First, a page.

This is my first post to the Forum after it went to the new format.
Because I am interested in the new R7, I was watching the short video about it by Rudy Winston, Canon’s guy. It was disappointing to hear him repeat that confusing, and inaccurate, statement about how an APS-C sensor effectively gives you more telephoto magnification. To quote him, “With the APS-C sensor’s natural 1.6 times effective increase in a lens’s telephoto coverage, the EOS R7 squarely targets sports, wildlife, and especially bird photographers.” His use of “coverage” is nebulous, I admit. Is there another way to interpret that word?
As bird photographers know, what matters is how many pixels there are on the bird. Here are the published sensor widths and pixel info for the full-frame R5 and the R7:
R5 36mm/8192 pixels, or 227 pixels/mm
R7 22.3 mm/6160 pixels, or 276pixels/mm
For similarly cropped photos from these cameras, the R7 has 1.22x more pixels along the edges. When viewed on your monitor at 100% magnification, the R7’s photos would look 22% larger. For a cropped image of a bird or animal what really matters is how many pixels/mm the sensor has, and does not depend on its physical size.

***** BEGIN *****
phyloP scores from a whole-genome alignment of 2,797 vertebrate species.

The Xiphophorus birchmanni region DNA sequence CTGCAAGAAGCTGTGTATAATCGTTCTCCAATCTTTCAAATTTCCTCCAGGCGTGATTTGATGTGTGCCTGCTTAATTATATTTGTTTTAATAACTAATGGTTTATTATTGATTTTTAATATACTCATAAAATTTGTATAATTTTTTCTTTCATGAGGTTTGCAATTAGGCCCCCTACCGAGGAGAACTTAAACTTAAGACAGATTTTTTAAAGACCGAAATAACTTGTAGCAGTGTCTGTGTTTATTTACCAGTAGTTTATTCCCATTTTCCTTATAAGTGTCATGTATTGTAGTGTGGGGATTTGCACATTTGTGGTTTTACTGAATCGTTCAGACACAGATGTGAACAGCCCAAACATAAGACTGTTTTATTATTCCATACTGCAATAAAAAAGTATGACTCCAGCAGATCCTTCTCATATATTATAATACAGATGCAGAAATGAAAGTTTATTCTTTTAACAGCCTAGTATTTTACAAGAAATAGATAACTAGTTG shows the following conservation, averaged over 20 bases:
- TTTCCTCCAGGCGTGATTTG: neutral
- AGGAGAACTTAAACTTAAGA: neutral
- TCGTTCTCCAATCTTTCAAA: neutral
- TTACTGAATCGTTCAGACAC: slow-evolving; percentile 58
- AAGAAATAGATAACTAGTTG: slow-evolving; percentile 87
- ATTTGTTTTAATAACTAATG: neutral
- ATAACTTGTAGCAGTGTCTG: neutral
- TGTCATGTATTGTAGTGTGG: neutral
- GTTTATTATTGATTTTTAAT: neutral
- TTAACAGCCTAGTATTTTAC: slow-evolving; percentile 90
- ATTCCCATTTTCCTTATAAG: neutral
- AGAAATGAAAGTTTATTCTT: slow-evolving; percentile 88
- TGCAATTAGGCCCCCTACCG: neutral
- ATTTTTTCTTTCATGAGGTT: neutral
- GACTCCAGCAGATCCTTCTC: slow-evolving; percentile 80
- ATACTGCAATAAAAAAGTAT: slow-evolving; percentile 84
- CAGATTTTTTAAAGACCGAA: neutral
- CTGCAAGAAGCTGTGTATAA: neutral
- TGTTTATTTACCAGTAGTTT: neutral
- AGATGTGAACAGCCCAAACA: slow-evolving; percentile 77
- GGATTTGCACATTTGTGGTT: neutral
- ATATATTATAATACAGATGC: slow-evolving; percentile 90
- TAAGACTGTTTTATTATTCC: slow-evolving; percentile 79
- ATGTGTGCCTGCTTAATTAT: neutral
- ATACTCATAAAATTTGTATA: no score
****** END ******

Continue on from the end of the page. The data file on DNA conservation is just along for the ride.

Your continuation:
To me the whole thing is couched in often confusing terminology - I am not specifically referring to Rudy Wilson's video here. Very often the whole issue of that is captured is described in terms of focal length alone when this is clearly not the case - as per my colleagues' comments.
To me, this colloquial terminology that has not served the issue well and has produced a lot of debate and even angst around the issue. To try to clarify this I have written my own document on the subject for my classes.
While I accept that many people may not need to engage with this issue if they stick to one format and sensor size, the issues of matching sensors and lenses with different characteristics is giving it more prominence.
So WFWIW, I offer the document HERE as my personal approach to the issue.